Hi I've performed an RNA-immunoprecipitation and then sequenced the results using NGS. We already have the reads mapped (s. cerevisiae), however we have a simple question which we are having difficulty answering, how many reads must be found for a specific transcript for that transcript to be considered present or statistically significant? We want to answer this question because there are some genes which only have a few reads, while others have over 500 and we think there's always the possibility that those 3 reads could have been due to error while it's much more likely the 500 reads are not. So we want to develop a statistical analysis to answer this question, does anyone know if there is already one out there or if you have any ideas as to how I should start?
Let me be clear I'm dividing my analysis into two questions here, whether the transcript has enough coverage to be considered usable and if it does is it highly enriched?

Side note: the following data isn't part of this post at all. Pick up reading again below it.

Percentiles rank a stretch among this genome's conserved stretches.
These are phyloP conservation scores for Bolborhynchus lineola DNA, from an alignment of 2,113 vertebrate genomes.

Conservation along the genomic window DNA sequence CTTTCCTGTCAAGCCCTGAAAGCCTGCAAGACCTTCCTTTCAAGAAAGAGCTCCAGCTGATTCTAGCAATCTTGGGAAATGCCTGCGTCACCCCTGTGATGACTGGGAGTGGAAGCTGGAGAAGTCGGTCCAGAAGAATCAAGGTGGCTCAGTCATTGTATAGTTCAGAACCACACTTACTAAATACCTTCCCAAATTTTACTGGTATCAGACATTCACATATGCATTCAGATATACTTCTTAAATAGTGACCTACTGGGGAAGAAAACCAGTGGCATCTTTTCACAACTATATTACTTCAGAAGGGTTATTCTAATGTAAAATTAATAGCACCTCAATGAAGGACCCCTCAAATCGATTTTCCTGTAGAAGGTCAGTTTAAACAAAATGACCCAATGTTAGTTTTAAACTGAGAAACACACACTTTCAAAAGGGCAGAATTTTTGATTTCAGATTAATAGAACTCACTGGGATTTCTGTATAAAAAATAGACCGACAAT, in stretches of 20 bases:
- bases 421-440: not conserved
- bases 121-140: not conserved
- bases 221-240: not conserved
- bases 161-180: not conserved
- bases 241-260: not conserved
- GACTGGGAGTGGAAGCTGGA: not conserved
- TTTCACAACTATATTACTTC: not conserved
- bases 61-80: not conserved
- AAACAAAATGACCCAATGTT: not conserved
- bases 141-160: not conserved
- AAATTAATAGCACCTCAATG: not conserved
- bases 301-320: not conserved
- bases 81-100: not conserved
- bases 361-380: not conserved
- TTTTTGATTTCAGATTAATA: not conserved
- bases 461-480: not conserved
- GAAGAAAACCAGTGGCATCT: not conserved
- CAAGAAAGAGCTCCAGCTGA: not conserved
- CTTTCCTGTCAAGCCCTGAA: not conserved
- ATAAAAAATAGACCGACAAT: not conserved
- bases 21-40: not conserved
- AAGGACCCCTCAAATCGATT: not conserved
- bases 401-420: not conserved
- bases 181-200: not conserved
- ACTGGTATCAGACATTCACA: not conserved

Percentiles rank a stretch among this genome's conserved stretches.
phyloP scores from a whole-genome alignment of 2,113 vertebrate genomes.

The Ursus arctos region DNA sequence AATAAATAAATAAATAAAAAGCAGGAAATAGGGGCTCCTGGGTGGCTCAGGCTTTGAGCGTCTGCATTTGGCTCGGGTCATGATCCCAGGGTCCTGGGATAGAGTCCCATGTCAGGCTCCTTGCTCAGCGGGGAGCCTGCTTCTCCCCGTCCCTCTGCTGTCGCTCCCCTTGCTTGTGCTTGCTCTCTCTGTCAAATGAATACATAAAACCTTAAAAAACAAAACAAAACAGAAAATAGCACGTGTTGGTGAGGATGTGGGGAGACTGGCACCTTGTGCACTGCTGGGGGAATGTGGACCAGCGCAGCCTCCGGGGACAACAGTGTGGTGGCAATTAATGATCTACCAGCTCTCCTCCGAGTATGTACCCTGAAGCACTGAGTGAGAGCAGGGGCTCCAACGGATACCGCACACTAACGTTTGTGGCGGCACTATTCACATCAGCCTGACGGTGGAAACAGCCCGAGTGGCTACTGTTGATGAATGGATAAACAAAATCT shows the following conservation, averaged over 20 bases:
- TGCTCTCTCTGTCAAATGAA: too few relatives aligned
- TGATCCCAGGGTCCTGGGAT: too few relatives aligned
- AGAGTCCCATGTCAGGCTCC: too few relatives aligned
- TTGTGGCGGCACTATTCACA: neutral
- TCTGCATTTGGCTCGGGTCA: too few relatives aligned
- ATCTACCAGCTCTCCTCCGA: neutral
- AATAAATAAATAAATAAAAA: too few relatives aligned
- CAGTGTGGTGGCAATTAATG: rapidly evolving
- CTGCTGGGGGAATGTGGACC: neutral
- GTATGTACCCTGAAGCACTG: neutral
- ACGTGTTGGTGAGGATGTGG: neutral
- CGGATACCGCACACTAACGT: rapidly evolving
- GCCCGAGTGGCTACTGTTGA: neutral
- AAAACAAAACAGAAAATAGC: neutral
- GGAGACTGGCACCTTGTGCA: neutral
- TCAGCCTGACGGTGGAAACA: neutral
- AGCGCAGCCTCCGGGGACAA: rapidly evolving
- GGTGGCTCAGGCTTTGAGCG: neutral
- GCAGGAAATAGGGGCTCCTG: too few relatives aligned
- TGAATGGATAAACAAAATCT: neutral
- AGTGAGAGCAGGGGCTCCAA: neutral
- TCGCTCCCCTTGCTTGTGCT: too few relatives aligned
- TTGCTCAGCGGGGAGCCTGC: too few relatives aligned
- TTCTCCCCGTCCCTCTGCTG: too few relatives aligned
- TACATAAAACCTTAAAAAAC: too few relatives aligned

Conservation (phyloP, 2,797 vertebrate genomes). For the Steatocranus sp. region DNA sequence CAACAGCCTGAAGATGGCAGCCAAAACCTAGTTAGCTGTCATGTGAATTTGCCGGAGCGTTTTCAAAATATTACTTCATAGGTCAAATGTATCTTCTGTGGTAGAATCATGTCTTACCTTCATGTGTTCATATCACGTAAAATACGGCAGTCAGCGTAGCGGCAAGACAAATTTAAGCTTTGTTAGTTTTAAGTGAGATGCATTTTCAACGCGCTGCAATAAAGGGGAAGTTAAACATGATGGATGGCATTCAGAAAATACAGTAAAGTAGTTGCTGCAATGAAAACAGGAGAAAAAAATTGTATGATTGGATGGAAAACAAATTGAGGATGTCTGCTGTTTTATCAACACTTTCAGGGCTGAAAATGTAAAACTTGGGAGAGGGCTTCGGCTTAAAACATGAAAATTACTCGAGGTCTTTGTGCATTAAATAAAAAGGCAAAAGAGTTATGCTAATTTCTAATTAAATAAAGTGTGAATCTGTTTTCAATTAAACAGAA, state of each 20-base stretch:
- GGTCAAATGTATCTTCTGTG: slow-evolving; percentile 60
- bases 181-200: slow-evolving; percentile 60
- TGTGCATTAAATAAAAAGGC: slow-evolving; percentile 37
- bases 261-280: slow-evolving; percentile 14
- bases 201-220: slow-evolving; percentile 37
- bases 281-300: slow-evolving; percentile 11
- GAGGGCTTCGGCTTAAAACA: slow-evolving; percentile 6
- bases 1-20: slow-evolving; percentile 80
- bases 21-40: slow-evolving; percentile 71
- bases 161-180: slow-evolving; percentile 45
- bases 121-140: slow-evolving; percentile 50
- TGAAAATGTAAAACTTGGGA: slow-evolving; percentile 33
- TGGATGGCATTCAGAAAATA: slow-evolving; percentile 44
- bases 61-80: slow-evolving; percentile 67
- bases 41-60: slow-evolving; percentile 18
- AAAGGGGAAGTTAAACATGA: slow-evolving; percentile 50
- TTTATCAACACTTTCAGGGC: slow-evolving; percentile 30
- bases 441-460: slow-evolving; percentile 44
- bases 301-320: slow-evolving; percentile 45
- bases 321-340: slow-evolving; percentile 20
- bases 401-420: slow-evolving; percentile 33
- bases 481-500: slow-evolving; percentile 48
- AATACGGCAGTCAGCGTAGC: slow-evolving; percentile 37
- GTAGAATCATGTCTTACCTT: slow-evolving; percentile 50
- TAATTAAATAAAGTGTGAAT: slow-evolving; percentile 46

Also, my application of this experiment is not for determining where splice sites or SNPs are located, rather we really just need your most basic coverage to determine which RNAs are present.
Thanks, I appreciate any input
After the discussion below with Eric it has occurred to me I can explain my question in another way. I think there have been two types of methods discussed here (see the second answer and comments). One where a strict threshold is set i.e. only look at genes with at least 10 tags, and another where the threshold is based on some sort of stat making the threshold, as it relate to raw tags, variable. I guess in your opinion is one better than another, should I use both or neither? The other point I guess I'm getting at is if I see that this statistical method illustrates very few transcripts have enough tags above background, do I conclude I need more sequencing depth/more replicates?
another edit (6/4/10): Sorry, I failed to mention that we have a test sample in which our protein of interest is myc tagged and the RNA in the IP is being pulled down from our protein of interest. And we have a control in which the strain has no myc tag encoded in the genome (wild-type) so we pull down background RNA (with consistency). So I need to compare my test to my control (background) and see if the test has enough reads above background (statistically speaking) to be considered present in addition to being highly IP'd over other transcripts.